Recently, when I lie down on my left side, I can feel my pulse strong in the left side of my head. If I lie directly on my left side, I feel it in my temple. It gets really strong and is really uncomfortable, creating a pressure in my head. If I lie on my back, but leaning to the left, I can feel the pulse really strong in the back of my head, left side. Same thing happens.
When I sleep on my right side, I sometimes feel a pulsing, but nothing uncomfortable or painful. It is only when I lie down on my left side. I've tried different pillows, different numbers of pillows. It just started happening within 2-3 week. I've also had trouble sleeping the last two weeks, but it may or not be related.
Nothing in my diet has changed. I've been checked out by two doctors in the last couple months, and they both said I seem perfectly fine. However, I didn't mention the pulsing because it hadn't started yet. I had blood work taken a year ago, and it was 100% perfect. Low cholesterol, normal blood pressure, etc. I'm a 27-yo white male.
Hi there. There are various causes of headaches. These headaches could be due to stress, anxiety, migraines or tension headaches, sinus headaches radiating to the ear, headache usually front of head, on one or both the sides of temples along with nausea, vomiting, irritability, low blood pressure, sensitivity to lights, sound, etc. aura associated with migraines could include blind spots, blindness in half of your visual field, paresthesia, weakness or visual hallucinations. Your vision needs detailed testing by an ophthalmologist. Hypertension and hypotension need to be checked. An MRI brain is warranted to rule out any intracranial lesion particularly aneurysm and MRI spine for ruling out cervical spondylosis and degenerative disc disease. Temporal tendinitis mimics migraines including TMJ pain temporal headaches, tooth sensitivity, neck and shoulder pain. Treatment includes injecting local anesthetics and other medicines, moist heat muscle relaxants and NSAIDs along with physiotherapy. Multiple sclerosis would also need to be excluded. Treatment for migraines include drugs that prevent the attack like anti convulsants and drugs which treat an attack like triptans, ergots etc your queries should pertain to all these possible differential diagnoses. Trigeminal neuralgia needs to be considered. If the neurologist and radiologist are suspecting a cerebral aneurysm, they can confirm with cerebral angiography and clipping of the aneurysm could be done. This appears to be due to sinus inflammation through an infection due to postural variation of head, may be accompanied with fever and diagnosed by MRI or CT SCAN. Hope this helps. Take care.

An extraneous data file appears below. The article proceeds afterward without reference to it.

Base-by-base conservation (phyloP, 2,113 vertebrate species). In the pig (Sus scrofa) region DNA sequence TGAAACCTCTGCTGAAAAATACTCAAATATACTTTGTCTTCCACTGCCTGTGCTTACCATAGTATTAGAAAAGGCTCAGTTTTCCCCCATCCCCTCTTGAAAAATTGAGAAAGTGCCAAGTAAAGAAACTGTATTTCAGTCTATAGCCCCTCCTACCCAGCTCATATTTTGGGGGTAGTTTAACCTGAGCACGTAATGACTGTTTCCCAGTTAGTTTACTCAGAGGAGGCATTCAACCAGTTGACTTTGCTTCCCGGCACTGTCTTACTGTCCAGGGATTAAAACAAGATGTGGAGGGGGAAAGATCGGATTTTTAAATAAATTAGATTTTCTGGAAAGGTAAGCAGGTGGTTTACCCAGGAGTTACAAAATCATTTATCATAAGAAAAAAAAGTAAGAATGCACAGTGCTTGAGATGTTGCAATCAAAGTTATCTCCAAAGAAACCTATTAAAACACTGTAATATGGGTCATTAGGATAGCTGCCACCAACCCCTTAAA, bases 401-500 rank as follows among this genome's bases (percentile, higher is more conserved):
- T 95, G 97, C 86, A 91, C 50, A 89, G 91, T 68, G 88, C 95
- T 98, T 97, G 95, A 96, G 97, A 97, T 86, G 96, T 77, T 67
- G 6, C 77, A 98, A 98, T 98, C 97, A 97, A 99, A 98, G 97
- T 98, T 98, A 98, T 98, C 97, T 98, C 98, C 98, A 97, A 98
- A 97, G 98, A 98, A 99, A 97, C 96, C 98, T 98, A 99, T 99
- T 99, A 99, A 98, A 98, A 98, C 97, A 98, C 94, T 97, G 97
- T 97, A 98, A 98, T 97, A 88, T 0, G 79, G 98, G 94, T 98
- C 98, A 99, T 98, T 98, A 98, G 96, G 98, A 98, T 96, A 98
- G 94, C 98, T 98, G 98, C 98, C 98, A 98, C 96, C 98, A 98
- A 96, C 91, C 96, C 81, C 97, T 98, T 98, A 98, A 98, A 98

So, when I was at the doctor for a physical, my blood pressure was 124/60. I also had a visual acuity test and refraction, and it was 20/20 with everything normal. I actually do get a lot of tension headaches, and I get headaches when the weather changes.
This is going to make me seem really stupid, but I switched pillows, and the headaches went away. They only appeared when I would lie on my left side, with the left side of my head pressed into the pillow. I switched to a softer pillow, and they stopped. Thanks for your help, but I think it was really just as simple as I had too hard a pillow, and it was pushing on the side of my head.
Thanks for the updates. It is good to hear that your visit to your doctor yielded normal results. With tension headaches, it is important to avoid the stressor or trigger, which is in your case, the type of pillow and position. Such primary headaches usually resolve once the trigger is identified and managed. Take care and best regards.
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